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Juvenile nasopharyngeal angiofibroma with intracranial extension.
Otolaryngol Head Neck Surg. 2011 Sep; 145(3):498-504.OH

Abstract

OBJECTIVE

To provide a critical evaluation of the historical evolution of the surgical treatment of juvenile nasopharyngeal angiofibroma (JNA) with intracranial extension.

STUDY DESIGN

Case series with chart review.

SETTING

Skull base multidisciplinary group at the Instituto de Neurologia de Curitiba, Brazil.

SUBJECTS AND METHODS

From 1988 to 2000, the multidisciplinary skull base group surgically treated 67 adolescent boys with JNA, 20 of whom presented with intracranial extension. All patients presented involvement of the cavernous sinus, and 5 of them spread into the orbit. Before 2008, the authors combined microscopic-endoscopic techniques. After this period, the surgical approach used was facial degloving, associated with purely endoscopic technique patients.

RESULTS

Total tumor removal was achieved in 17 cases in the first surgery. In this series, the intracranial extension was extradural in all cases. There was only 1 case of cerebrospinal fluid leakage, which was promptly identified and treated. There was no mortality or permanent morbidity.

CONCLUSION

Radical removal of large JNA may be difficult because of its extreme vascularity and extension to the cavernous sinus, orbit, middle and anterior fossa. Nevertheless, most of JNA with intracranial extension can be resected in the first operation with minimal morbidity through a facial degloving and further combination of expanded endoscopic endonasal approaches.

Authors+Show Affiliations

Neurosurgery Department, Instituto de Neurologia de Curitiba, Brazil. tobiasmattei@yahoo.comNo affiliation info availableNo affiliation info available

Pub Type(s)

Journal Article

Language

eng

PubMed ID

21572079

Citation

Mattei, Tobias Alecio, et al. "Juvenile Nasopharyngeal Angiofibroma With Intracranial Extension." Otolaryngology--head and Neck Surgery : Official Journal of American Academy of Otolaryngology-Head and Neck Surgery, vol. 145, no. 3, 2011, pp. 498-504.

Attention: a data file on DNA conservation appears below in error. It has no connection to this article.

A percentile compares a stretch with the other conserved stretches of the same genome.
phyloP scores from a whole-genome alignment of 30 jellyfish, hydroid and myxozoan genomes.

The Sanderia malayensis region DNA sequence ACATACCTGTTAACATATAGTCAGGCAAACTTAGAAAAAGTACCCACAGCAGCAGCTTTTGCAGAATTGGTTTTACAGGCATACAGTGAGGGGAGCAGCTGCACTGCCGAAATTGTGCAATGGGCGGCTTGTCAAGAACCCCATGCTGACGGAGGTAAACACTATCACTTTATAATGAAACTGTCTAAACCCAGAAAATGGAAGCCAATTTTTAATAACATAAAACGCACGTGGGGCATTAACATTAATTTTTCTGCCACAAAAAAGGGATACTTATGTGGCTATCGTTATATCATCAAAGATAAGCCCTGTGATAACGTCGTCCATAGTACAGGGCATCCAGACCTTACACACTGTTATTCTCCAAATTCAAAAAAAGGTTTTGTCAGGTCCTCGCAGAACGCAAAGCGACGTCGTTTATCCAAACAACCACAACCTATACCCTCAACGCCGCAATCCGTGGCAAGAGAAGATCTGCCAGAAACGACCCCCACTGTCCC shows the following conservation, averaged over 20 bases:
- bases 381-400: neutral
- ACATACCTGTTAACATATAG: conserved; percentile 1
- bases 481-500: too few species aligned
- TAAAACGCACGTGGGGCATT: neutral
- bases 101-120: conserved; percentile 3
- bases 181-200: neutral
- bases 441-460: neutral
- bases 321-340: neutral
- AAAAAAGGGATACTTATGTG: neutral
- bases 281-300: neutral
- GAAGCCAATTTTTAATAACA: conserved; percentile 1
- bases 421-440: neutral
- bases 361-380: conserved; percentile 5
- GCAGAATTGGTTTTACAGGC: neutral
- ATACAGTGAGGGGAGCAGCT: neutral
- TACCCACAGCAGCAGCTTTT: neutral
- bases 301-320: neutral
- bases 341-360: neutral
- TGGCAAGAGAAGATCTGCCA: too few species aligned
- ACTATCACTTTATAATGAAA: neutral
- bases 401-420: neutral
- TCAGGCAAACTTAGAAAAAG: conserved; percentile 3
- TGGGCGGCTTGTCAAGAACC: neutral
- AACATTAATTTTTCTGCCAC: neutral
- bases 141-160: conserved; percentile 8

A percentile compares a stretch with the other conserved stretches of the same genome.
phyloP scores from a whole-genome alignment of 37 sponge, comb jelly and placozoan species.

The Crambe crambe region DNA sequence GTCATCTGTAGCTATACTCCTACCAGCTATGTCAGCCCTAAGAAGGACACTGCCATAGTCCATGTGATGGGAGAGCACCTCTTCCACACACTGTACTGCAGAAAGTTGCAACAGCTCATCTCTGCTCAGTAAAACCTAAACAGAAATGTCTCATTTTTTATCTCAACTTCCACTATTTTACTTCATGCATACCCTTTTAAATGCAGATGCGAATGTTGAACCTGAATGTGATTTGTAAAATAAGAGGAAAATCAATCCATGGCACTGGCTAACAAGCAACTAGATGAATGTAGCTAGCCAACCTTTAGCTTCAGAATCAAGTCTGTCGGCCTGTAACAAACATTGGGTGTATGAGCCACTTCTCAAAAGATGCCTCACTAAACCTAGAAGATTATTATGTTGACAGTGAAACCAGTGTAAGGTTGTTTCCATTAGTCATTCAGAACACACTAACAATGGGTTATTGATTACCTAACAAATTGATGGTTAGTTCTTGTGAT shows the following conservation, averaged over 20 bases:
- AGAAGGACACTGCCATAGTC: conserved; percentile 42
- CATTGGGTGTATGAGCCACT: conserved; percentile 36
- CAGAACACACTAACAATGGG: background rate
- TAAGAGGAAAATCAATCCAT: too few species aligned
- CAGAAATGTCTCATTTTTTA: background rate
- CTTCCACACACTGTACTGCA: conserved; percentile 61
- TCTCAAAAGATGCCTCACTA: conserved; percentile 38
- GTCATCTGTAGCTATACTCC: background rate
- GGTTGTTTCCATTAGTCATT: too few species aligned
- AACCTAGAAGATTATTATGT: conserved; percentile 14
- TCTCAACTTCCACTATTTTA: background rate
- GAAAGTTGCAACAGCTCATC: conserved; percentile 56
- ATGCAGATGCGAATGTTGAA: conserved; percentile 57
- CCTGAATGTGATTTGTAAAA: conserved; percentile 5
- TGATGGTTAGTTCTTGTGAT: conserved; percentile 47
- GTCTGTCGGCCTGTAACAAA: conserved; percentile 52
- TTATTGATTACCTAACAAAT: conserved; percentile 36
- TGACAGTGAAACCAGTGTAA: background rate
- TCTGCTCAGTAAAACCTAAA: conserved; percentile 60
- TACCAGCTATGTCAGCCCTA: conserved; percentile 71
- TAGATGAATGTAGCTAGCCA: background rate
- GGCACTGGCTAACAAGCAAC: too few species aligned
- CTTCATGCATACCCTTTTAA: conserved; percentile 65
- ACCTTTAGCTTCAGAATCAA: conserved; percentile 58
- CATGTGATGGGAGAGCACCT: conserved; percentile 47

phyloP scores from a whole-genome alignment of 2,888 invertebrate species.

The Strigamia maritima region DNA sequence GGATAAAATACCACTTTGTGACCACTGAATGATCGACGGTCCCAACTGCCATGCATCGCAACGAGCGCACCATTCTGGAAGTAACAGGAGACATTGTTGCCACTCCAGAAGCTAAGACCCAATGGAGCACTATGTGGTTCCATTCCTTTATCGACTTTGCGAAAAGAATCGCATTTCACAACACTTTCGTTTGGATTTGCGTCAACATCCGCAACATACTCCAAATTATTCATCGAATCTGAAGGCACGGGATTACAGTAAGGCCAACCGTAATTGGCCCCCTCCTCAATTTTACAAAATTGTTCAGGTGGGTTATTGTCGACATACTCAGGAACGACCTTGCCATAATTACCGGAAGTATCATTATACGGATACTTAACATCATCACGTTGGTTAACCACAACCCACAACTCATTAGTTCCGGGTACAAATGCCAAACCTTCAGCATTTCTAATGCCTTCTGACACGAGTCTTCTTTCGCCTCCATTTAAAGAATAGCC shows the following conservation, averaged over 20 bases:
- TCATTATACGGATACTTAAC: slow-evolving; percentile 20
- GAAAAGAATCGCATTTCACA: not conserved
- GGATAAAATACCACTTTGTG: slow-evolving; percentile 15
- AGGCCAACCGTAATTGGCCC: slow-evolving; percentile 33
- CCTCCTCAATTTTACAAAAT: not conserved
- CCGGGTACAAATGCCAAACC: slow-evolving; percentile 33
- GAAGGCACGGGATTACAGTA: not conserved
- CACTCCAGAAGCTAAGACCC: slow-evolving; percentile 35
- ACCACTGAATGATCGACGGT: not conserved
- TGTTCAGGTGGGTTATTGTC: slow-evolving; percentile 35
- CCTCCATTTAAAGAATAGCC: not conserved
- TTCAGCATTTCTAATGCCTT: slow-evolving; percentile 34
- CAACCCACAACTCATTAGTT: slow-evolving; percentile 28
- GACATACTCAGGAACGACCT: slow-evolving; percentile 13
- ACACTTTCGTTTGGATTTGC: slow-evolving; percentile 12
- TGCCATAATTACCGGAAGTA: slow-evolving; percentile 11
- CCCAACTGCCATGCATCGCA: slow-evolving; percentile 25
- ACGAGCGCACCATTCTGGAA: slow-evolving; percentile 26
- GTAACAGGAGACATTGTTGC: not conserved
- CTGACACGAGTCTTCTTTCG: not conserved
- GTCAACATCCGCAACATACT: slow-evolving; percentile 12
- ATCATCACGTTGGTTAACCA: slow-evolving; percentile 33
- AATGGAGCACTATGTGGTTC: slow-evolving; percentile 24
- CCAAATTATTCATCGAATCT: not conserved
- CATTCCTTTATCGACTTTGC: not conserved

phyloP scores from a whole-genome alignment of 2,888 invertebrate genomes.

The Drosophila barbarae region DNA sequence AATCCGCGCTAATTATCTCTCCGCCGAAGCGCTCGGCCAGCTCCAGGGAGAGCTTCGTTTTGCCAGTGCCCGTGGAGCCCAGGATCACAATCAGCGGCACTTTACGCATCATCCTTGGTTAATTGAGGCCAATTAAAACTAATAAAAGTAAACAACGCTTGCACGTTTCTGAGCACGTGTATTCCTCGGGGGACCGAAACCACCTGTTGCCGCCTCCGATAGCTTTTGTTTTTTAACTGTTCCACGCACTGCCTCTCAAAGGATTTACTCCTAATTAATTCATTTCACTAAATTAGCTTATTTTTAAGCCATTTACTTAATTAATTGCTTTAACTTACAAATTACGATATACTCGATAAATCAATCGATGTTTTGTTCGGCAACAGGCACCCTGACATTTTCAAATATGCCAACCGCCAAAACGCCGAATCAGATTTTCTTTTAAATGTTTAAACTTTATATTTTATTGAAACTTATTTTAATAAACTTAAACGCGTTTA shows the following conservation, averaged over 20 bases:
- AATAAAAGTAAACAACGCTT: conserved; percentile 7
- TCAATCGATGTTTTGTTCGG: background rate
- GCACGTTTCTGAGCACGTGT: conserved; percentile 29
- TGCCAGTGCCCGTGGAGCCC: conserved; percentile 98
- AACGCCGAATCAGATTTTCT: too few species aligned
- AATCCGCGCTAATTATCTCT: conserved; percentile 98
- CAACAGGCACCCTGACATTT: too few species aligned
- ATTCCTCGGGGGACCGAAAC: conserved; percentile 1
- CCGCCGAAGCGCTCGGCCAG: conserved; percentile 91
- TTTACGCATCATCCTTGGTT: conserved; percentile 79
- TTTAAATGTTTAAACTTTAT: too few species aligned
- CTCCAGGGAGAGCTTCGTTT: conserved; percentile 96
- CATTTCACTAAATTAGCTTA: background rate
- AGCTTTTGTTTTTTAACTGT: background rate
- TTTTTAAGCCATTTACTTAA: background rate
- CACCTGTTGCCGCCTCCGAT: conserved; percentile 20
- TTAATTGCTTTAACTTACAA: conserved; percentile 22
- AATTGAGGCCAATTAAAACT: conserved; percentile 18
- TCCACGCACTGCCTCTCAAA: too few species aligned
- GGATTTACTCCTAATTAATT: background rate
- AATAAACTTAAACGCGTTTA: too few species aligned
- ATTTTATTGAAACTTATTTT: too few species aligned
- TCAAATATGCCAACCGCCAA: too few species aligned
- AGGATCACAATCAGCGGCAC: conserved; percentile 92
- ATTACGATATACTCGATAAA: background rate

Mattei TA, Nogueira GF, Ramina R. Juvenile nasopharyngeal angiofibroma with intracranial extension. Otolaryngol Head Neck Surg. 2011;145(3):498-504.
Mattei, T. A., Nogueira, G. F., & Ramina, R. (2011). Juvenile nasopharyngeal angiofibroma with intracranial extension. Otolaryngology--head and Neck Surgery : Official Journal of American Academy of Otolaryngology-Head and Neck Surgery, 145(3), 498-504. https://doi.org/10.1177/0194599811408694
Mattei TA, Nogueira GF, Ramina R. Juvenile Nasopharyngeal Angiofibroma With Intracranial Extension. Otolaryngol Head Neck Surg. 2011;145(3):498-504. PubMed PMID: 21572079.
* Article titles in AMA citation format should be in sentence-case
TY - JOUR T1 - Juvenile nasopharyngeal angiofibroma with intracranial extension. AU - Mattei,Tobias Alecio, AU - Nogueira,Gustavo Fabiano, AU - Ramina,Ricardo, Y1 - 2011/05/13/ PY - 2011/5/17/entrez PY - 2011/5/17/pubmed PY - 2011/10/28/medline SP - 498 EP - 504 JF - Otolaryngology--head and neck surgery : official journal of American Academy of Otolaryngology-Head and Neck Surgery JO - Otolaryngol Head Neck Surg VL - 145 IS - 3 N2 - OBJECTIVE: To provide a critical evaluation of the historical evolution of the surgical treatment of juvenile nasopharyngeal angiofibroma (JNA) with intracranial extension. STUDY DESIGN: Case series with chart review. SETTING: Skull base multidisciplinary group at the Instituto de Neurologia de Curitiba, Brazil. SUBJECTS AND METHODS: From 1988 to 2000, the multidisciplinary skull base group surgically treated 67 adolescent boys with JNA, 20 of whom presented with intracranial extension. All patients presented involvement of the cavernous sinus, and 5 of them spread into the orbit. Before 2008, the authors combined microscopic-endoscopic techniques. After this period, the surgical approach used was facial degloving, associated with purely endoscopic technique patients. RESULTS: Total tumor removal was achieved in 17 cases in the first surgery. In this series, the intracranial extension was extradural in all cases. There was only 1 case of cerebrospinal fluid leakage, which was promptly identified and treated. There was no mortality or permanent morbidity. CONCLUSION: Radical removal of large JNA may be difficult because of its extreme vascularity and extension to the cavernous sinus, orbit, middle and anterior fossa. Nevertheless, most of JNA with intracranial extension can be resected in the first operation with minimal morbidity through a facial degloving and further combination of expanded endoscopic endonasal approaches. SN - 1097-6817 UR - https://www.unboundmedicine.com/medline/citation/21572079/Juvenile_nasopharyngeal_angiofibroma_with_intracranial_extension_ L2 - http://journals.sagepub.com/doi/full/10.1177/0194599811408694?url_ver=Z39.88-2003&rfr_id=ori:rid:crossref.org&rfr_dat=cr_pub=pubmed DB - PRIME DP - Unbound Medicine ER -